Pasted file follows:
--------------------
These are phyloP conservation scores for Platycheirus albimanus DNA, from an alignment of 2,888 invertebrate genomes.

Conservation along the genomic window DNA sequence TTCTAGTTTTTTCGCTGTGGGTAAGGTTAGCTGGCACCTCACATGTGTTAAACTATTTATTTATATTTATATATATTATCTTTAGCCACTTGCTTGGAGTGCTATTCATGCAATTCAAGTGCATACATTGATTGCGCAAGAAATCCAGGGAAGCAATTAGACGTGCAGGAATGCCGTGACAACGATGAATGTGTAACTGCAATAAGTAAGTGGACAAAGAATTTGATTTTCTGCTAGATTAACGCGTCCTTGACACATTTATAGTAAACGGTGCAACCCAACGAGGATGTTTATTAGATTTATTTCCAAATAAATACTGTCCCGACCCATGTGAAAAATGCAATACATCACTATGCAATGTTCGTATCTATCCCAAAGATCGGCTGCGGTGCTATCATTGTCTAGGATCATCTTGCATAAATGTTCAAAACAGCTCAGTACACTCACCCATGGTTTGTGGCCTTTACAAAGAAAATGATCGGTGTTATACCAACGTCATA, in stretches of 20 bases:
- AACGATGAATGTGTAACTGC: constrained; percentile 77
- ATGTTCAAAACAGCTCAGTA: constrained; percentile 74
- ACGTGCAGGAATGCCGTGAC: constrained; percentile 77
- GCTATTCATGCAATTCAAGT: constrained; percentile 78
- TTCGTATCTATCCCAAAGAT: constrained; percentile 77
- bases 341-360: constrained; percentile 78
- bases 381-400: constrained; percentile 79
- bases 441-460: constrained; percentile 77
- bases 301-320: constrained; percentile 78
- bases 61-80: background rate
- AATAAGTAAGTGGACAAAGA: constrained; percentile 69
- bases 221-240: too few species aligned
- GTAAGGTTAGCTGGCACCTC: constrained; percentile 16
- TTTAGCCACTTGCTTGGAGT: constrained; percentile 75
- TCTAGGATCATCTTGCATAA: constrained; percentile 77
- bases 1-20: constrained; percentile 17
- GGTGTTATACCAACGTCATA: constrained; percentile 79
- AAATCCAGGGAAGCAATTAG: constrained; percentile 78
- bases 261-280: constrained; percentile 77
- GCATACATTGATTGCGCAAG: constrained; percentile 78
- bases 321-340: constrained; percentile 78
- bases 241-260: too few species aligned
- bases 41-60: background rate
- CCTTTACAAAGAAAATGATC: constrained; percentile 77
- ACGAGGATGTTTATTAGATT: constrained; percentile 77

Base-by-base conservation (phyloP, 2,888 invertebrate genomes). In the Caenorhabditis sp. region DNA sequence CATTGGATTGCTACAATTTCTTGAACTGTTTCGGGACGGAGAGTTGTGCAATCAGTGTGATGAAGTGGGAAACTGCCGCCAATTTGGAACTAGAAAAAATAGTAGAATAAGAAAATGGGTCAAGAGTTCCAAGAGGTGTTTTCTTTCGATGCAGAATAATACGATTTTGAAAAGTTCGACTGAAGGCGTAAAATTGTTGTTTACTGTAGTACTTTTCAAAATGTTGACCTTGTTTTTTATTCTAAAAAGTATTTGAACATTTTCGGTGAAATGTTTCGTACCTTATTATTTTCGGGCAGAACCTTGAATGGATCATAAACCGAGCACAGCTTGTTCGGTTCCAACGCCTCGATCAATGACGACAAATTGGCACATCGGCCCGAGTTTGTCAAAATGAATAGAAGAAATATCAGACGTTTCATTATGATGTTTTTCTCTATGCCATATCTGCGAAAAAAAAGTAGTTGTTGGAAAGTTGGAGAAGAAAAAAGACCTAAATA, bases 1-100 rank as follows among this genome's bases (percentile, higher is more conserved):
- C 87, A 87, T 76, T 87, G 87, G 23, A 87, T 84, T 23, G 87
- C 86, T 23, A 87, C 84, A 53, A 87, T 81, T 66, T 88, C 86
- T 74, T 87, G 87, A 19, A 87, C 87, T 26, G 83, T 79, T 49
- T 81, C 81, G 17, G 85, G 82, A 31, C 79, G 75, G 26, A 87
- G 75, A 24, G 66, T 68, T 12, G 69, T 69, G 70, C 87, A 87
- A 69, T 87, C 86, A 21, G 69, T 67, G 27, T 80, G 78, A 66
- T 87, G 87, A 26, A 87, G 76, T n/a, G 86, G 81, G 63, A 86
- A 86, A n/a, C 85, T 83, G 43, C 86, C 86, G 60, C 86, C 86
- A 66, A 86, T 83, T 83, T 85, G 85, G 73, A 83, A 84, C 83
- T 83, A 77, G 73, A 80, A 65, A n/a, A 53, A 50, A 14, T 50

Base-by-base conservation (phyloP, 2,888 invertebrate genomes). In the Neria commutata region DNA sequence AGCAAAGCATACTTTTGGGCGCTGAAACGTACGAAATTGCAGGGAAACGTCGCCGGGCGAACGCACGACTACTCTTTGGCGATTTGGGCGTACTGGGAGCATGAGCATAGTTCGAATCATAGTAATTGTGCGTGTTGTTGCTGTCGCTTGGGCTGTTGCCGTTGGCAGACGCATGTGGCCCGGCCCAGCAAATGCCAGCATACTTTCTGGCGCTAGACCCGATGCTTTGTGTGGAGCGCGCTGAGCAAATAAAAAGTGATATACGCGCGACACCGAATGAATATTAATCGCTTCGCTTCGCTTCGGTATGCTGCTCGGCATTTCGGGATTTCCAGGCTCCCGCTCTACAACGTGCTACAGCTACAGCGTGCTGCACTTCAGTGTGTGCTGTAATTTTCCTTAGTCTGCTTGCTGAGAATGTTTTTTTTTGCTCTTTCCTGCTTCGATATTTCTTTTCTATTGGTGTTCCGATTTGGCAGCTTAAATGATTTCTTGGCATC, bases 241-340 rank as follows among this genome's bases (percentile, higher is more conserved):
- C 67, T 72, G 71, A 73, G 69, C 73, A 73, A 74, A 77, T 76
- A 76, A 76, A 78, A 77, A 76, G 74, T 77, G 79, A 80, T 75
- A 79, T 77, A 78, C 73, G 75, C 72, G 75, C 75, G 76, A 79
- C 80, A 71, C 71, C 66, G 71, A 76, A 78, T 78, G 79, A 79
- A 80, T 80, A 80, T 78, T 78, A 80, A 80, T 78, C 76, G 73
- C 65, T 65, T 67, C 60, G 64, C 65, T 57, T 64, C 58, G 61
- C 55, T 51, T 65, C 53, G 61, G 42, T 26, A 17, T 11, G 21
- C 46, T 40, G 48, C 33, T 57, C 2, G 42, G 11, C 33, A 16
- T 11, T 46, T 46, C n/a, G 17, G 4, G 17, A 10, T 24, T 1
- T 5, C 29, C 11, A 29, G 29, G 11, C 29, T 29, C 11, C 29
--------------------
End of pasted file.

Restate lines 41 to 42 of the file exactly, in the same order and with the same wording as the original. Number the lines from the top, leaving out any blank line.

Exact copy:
- A 76, A 76, A 78, A 77, A 76, G 74, T 77, G 79, A 80, T 75
- A 79, T 77, A 78, C 73, G 75, C 72, G 75, C 75, G 76, A 79